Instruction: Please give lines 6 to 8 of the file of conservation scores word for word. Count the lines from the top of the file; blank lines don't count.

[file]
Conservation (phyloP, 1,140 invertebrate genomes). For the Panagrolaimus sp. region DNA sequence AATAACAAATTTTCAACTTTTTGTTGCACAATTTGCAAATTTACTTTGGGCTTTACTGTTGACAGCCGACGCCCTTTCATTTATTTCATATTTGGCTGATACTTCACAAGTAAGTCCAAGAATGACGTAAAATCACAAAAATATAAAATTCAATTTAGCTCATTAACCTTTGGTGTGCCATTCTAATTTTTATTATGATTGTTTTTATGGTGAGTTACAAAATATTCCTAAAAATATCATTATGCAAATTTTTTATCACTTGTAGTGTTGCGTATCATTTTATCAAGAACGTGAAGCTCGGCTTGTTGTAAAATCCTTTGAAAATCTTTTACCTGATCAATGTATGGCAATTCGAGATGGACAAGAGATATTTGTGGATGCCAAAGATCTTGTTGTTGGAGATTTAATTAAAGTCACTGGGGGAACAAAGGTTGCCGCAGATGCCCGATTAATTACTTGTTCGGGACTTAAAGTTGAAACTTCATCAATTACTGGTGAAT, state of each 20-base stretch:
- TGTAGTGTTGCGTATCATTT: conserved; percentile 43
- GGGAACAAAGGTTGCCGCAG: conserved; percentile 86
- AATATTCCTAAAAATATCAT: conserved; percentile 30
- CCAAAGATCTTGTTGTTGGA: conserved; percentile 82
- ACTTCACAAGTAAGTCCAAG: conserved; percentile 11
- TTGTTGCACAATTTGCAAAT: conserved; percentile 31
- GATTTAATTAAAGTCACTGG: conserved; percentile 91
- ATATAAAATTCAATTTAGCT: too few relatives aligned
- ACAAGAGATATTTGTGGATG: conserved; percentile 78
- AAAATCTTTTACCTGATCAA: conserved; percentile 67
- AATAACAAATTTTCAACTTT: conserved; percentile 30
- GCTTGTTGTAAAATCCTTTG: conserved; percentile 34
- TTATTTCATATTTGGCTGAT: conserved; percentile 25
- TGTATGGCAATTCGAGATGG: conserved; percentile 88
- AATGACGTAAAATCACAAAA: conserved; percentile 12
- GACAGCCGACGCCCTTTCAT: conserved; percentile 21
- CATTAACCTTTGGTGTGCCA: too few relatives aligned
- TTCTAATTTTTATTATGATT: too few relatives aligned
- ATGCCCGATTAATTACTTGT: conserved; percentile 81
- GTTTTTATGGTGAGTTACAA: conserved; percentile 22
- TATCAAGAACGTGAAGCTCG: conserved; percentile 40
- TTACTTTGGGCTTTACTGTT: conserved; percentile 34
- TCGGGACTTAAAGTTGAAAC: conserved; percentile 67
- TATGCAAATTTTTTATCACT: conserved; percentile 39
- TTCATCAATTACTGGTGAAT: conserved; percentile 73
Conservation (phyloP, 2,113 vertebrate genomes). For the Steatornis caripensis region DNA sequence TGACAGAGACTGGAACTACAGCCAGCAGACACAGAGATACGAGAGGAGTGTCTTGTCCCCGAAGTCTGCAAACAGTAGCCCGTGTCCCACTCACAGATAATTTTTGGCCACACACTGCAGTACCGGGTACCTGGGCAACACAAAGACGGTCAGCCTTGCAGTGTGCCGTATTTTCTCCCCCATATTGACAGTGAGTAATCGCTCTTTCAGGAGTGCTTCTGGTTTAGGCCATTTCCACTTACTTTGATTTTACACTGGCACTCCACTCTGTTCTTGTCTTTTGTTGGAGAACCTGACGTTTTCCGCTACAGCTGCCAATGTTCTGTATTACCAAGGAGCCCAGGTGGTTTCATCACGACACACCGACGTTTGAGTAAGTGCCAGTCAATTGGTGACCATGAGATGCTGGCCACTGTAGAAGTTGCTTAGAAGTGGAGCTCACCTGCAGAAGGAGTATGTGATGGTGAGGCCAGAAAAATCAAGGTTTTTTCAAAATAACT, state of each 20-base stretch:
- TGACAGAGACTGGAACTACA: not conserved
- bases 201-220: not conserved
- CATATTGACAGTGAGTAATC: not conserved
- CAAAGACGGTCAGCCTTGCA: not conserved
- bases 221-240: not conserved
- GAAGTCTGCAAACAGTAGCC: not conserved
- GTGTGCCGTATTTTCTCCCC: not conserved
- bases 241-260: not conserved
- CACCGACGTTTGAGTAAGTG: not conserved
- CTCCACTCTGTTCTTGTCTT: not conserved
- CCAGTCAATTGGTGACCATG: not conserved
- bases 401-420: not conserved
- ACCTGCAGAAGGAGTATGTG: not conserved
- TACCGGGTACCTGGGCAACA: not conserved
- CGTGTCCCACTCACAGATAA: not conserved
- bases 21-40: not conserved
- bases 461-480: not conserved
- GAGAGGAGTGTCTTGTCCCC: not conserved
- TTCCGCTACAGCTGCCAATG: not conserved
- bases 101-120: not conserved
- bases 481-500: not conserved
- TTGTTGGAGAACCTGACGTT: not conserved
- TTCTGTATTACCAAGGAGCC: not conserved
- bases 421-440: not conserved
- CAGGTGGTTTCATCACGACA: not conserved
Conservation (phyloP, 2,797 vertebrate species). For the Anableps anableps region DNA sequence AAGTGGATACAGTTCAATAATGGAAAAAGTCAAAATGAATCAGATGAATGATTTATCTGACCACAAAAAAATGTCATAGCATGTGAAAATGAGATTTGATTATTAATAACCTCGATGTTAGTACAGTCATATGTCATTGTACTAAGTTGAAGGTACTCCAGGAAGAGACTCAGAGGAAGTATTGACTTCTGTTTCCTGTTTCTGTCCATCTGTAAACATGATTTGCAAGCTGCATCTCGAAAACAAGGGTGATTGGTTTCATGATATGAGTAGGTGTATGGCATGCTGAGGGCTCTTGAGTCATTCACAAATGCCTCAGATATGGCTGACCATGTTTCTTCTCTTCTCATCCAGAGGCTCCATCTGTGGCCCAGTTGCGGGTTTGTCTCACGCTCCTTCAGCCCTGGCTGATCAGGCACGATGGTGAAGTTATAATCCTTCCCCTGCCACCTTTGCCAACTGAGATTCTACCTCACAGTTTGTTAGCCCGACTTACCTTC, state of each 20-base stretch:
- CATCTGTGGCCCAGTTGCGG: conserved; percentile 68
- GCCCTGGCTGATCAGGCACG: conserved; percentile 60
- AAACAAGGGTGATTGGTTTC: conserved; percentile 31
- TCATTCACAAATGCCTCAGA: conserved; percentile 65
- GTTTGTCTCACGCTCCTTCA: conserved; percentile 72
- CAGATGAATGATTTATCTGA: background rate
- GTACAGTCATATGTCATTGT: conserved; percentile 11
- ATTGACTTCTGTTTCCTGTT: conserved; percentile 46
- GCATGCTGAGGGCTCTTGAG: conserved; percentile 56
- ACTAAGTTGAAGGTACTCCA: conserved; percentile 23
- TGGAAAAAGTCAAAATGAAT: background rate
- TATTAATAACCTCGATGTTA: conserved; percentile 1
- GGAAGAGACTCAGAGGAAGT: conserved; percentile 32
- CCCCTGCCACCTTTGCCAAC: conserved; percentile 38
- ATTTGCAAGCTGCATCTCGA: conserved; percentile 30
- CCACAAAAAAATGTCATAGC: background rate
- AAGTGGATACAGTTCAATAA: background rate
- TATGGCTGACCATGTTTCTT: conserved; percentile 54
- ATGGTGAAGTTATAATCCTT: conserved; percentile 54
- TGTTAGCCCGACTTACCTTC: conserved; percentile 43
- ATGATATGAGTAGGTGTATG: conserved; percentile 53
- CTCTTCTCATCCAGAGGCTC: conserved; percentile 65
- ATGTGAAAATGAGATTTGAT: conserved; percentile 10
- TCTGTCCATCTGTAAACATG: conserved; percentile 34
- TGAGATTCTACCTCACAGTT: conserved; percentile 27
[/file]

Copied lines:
- ACTTCACAAGTAAGTCCAAG: conserved; percentile 11
- TTGTTGCACAATTTGCAAAT: conserved; percentile 31
- GATTTAATTAAAGTCACTGG: conserved; percentile 91